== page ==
The Platform: Looking Up in the Deadlift The Platform: Looking Up in the Deadlift

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Thread: The Platform: Looking Up in the Deadlift

  1. #1
    Join Date
    Jul 2007
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    North Texas
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    41,098

    Default The Platform: Looking Up in the Deadlift

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  2. #2
    Join Date
    May 2010
    Location
    Murphysboro, IL
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    29,435

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    The head is an oft neglected thing that can have a significant effect on many physical endeavors.

    At age 18 I was informed by one of my Judo teachers that where the head goes, the body will follow. It certainly seemed borne out when putting someone off balance or otherwise setting them up for a throw, whether the throw was intended to take the other guy forward, backward, or to either side. This axiom seems to be just as true for the stand up techniques in Jujitsu as well.

    When the neck is not kept in neutral (i.e. in line with the rest of the spine), it weakens many movements. As with moving the head forward, backward, or to the side for a throw, shoving the head to the left weakens the right arm. Besides my own experiences in martial arts, I've had a few chiropractors demonstrate this to me as well over the years of treatment I've had from them.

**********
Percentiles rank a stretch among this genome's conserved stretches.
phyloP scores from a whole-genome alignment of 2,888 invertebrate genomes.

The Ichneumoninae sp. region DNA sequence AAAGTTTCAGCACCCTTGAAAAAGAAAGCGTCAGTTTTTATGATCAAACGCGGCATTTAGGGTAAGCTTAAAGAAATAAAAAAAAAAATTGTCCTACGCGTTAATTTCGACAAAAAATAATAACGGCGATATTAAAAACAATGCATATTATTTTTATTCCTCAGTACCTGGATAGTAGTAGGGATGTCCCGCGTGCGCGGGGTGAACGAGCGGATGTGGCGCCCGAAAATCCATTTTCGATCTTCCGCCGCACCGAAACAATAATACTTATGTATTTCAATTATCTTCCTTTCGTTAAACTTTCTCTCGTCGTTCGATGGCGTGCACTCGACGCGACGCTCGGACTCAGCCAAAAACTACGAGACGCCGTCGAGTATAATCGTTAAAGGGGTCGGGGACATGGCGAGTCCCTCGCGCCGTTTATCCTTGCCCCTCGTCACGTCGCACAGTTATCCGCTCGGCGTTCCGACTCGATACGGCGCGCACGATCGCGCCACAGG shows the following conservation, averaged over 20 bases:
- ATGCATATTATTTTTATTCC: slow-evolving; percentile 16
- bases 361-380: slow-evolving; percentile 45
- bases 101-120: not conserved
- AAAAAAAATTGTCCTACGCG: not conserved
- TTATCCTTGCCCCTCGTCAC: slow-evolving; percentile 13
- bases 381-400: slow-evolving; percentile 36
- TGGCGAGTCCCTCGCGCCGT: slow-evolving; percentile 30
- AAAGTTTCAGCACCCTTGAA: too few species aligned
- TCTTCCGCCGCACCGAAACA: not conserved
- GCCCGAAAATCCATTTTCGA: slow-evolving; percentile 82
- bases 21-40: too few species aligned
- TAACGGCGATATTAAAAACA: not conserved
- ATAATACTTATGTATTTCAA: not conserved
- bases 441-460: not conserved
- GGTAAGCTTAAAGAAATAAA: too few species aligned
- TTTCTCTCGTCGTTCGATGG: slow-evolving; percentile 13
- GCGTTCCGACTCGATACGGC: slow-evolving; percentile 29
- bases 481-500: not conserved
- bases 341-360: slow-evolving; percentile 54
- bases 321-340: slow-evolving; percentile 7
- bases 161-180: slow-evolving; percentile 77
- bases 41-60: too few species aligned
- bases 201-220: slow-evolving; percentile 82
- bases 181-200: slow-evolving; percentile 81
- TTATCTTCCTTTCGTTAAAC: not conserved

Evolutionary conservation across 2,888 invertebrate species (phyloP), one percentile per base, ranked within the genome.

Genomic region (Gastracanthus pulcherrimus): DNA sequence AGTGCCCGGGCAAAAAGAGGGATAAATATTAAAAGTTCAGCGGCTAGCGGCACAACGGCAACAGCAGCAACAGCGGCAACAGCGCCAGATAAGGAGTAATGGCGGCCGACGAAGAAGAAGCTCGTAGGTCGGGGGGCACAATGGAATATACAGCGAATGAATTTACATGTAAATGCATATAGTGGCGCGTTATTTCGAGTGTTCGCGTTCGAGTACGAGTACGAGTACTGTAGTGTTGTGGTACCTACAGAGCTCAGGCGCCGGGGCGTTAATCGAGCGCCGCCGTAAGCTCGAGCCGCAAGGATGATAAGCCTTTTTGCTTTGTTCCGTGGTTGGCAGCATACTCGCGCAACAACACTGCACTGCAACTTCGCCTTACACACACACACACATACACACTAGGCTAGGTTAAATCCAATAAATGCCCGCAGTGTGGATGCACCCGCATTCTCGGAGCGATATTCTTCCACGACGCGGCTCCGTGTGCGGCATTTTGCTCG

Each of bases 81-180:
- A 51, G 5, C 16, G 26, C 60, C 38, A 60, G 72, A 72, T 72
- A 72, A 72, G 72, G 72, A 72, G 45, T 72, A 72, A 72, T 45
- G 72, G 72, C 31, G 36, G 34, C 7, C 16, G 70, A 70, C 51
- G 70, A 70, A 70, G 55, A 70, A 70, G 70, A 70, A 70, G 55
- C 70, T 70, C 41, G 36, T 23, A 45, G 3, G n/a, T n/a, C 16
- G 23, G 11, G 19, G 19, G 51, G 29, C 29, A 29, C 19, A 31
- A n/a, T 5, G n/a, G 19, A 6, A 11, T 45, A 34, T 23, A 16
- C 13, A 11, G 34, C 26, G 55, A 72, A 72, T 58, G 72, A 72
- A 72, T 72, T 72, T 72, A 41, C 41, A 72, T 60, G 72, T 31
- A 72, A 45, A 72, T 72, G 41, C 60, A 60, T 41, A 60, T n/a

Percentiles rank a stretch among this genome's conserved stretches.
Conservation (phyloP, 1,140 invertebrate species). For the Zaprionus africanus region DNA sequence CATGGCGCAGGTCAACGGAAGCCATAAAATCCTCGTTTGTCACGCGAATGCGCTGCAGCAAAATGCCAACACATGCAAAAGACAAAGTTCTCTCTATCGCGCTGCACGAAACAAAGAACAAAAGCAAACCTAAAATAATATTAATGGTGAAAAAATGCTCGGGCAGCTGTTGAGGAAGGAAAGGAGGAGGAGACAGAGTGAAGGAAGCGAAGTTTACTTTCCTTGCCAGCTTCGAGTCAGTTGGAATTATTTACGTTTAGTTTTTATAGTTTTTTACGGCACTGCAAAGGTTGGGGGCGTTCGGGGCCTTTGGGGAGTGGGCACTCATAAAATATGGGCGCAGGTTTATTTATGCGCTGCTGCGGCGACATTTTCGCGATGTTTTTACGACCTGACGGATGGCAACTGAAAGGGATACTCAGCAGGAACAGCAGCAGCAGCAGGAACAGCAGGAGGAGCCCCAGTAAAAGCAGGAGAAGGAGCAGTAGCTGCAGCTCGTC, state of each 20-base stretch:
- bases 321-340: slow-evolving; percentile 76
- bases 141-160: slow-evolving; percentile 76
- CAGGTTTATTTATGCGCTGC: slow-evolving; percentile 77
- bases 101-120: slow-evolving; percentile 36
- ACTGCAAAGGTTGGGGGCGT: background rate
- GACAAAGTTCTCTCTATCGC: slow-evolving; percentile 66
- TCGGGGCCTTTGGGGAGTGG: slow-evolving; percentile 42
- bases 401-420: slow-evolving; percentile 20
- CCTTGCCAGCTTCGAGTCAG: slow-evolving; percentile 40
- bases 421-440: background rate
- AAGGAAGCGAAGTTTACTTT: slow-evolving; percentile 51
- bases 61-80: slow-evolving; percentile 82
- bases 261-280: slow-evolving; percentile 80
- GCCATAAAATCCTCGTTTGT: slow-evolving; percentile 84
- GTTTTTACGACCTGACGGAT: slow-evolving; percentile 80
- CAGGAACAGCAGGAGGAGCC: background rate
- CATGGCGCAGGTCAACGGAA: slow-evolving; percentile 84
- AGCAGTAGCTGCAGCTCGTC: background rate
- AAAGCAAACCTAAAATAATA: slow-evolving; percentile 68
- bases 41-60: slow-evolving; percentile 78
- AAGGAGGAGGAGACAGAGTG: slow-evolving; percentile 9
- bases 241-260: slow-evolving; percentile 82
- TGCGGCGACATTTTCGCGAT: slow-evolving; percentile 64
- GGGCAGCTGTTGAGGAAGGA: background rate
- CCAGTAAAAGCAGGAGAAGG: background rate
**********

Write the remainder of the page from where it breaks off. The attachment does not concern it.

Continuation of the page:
The head weighs 10-11 pounds. If you think of the human body as a column topped by a bowling ball, if becomes apparent that if the bowling ball is not centered on the column, it is inherently less stable.

    Given these premises, keeping the neck in neutral (and hence not looking up) makes for a stronger spine extending and supporting a deadlift and a more stable stance. Given the foot placement and stance taught for the deadlift in Starting Strength, with both feet in line with each other laterally, it makes for being difficult to move someone side to side, but less so forward or backward. Looking up and tilting the head backward makes for weaker balance to the rear. Hence, someone falling backward.

  3. #3
    Join Date
    Nov 2018
    Location
    Ontario, Canada
    Posts
    1

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    "At age 18 I was informed by one of my Judo teachers that where the head goes, the body will follow. It certainly seemed borne out when putting someone off balance or otherwise setting them up for a throw, whether the throw was intended to take the other guy forward, backward, or to either side. This axiom seems to be just as true for the stand up techniques in Jujitsu as well."

    This is also true for ground game in JiuJitsu as well. Often you can halt your opponent crawling up your half guard by pushing the head to the side. Turns out people don't like having their necks bent against their will so it tends to limit, at least for a moment, what that person can do to you while you press their head away from you. I don't know the exact science behind it but it just seems to work that way.

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